Syracuse University School of Information Studies (iSchool) Associate Professor Jason Dedrick was quoted in a New York Times article “Supply Chain for iPhone Highlights Costs in China” concerning how increasing labor costs in China will effect American electronic consumers.

Electronic devices, like the iPhone, are designed in the United States but assembled in China from high-tech components manufactured all over the world. The final product, with assembly cost of $187.61, is shipped back to the United States and is priced at an estimated $600, though AT&T subsidizes the final cost to consumers in exchange for service contracts.

“China makes very little money on these things,” Dedrick said to the newspaper.

The actual labor cost of the phone is estimated to be seven per cent of the assembly cost, thought labor shortages and worker unrest within China may contribute to an increase in labor costs in the future. Also, many of the high-tech components of the iPhone are manufactured in China, even if they are bought from companies located elsewhere. These companies, like Foxconn of the Hon Hai Group of Taiwan, rely on the low labor costs in order to sell the components at a relatively low cost to Apple.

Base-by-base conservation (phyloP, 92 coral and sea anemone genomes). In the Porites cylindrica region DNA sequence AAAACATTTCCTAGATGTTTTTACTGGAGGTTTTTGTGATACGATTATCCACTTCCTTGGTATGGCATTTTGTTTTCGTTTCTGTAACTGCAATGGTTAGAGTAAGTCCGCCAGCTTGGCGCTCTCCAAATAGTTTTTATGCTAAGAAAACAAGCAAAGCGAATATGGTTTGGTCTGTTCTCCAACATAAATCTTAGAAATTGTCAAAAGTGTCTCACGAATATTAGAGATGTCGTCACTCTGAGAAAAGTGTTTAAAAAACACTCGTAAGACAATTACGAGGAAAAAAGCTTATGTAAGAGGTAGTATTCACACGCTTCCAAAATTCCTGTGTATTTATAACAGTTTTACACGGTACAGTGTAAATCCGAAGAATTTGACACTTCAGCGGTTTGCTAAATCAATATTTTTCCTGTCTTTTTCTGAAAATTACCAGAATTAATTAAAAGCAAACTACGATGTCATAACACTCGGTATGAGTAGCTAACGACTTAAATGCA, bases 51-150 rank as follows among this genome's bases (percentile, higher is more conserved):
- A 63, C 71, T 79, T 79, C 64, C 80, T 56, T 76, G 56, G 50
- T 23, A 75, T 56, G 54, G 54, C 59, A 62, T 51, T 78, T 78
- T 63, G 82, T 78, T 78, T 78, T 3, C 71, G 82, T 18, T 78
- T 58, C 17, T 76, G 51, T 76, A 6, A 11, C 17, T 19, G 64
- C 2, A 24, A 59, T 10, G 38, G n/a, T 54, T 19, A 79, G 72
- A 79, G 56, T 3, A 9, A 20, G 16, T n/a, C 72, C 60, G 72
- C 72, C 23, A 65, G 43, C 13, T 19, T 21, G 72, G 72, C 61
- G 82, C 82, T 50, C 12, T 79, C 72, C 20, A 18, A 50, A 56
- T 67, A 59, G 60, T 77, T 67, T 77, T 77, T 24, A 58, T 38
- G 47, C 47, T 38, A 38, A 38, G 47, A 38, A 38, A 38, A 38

“They’re like Wal-Mart stores,” Dedrick said. “They’re low-margin, high-volume. They survive by being efficient.”

Though the labor increases are unlikely to have a big effect on Apple, due to the company’s high profit margin, companies with lower profit margins, like Hewlett Packard and Foxconn might suffer from the growing labor costs in China. The Times reports that wages have risen by 50 percent since 2005.

Jason Dedrick holds a Ph.D. in Management from the University of California, Irvine, and a Master’s in Pacific International Affairs from the University of California, San Diego. His research interests include the globalization of information technology, the economic and organizational impacts of IT, national IT policy, the offshoring of innovation and knowledge work, and Green IT. Prior to coming to the iSchool, he was senior research fellow at the University of California, Irvine. He is co-director of the Personal Computing Industry Center, sponsored by the Alfred P. Sloan Foundation.